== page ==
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Dental Implant Failure & Salvage – Newington, CT

Preserving Your Restored Smile

Patient smiling after dental implant failure and salvage in Newington

For the vast majority of patients, their dental implants thrive for year after year and decade after decade. However, there is always the small chance that you will have to deal with a failed dental implant in Newington. On this page, you will learn why dental implants sometimes fail, what symptoms you should be on the lookout for, and how our team may be able to address the problem and preserve your restored teeth.

Why Do Dental Implants Fail?

Illustration of peri-implantitis, the most common cause of failed dental implants

The most common cause of dental implant failure is an infection known as peri-implantitis. It occurs when bacteria attack the tissue around dental implants in Newington. Eventually, it can become so severe that the implants lose their base of support. Poor oral hygiene is often the reason behind peri-implantitis, but genetics and other factors can also contribute to its development.

Additional reasons why dental implants fail include:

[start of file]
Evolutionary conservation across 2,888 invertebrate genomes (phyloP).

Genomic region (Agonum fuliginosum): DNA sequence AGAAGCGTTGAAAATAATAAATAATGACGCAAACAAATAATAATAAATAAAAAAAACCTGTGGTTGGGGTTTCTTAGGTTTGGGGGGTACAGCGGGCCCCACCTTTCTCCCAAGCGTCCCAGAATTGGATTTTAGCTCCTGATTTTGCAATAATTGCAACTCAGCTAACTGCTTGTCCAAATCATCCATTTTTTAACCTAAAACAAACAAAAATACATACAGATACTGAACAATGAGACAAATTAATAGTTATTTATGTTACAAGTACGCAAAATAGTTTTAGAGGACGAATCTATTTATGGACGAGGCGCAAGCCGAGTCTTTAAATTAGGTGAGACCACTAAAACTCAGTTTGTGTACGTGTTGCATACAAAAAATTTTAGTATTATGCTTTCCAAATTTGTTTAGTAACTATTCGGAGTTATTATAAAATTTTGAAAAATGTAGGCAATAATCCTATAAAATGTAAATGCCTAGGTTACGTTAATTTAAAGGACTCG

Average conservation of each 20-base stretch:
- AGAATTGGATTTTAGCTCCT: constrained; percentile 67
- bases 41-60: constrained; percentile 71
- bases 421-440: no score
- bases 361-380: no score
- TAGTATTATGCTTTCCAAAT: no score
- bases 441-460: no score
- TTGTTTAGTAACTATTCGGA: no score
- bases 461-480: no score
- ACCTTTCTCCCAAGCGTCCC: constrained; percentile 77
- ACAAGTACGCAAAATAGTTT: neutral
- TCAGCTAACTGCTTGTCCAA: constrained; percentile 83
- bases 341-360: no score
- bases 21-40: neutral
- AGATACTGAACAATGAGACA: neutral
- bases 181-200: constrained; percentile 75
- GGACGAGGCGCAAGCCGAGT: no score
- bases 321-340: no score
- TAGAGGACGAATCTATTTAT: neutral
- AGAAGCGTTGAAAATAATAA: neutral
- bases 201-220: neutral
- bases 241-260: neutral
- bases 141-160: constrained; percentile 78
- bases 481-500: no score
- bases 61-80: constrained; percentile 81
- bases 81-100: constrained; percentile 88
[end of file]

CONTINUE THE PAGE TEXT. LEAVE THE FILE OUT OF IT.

Symptoms of Failed Dental Implants

Illustration of gums receding around a dental implant

There are two broad categories of dental implant failure. Early failure occurs shortly after the implant placement surgery. Late failure can happen years or even decades after you complete your implant treatment.

Here are some symptoms that you should always be on the lookout for:

How Dental Implant Salvage Works

Dental patient giving thumbs up after successful implant salvage

We encourage you to call us as soon as you suspect that something is amiss with your dental implants. The sooner you seek treatment, the more likely it is that we will be able to address the problem without any complex or expensive procedures.

When you arrive for your appointment, we will learn about your symptoms, possibly take some X-Rays, and perform a thorough examination of your mouth. After we determine the cause of the problem, we will be able to recommend your next steps. Sometimes, it is possible to prevent implant failure with the help of antibiotics and adjustments in oral hygiene. In other cases, we must design and place a new restoration. If a problem is particularly serious, we may have to remove a failing dental implant altogether, perform restorative treatments (perhaps including a bone graft), and attempt to insert a new implant later on.

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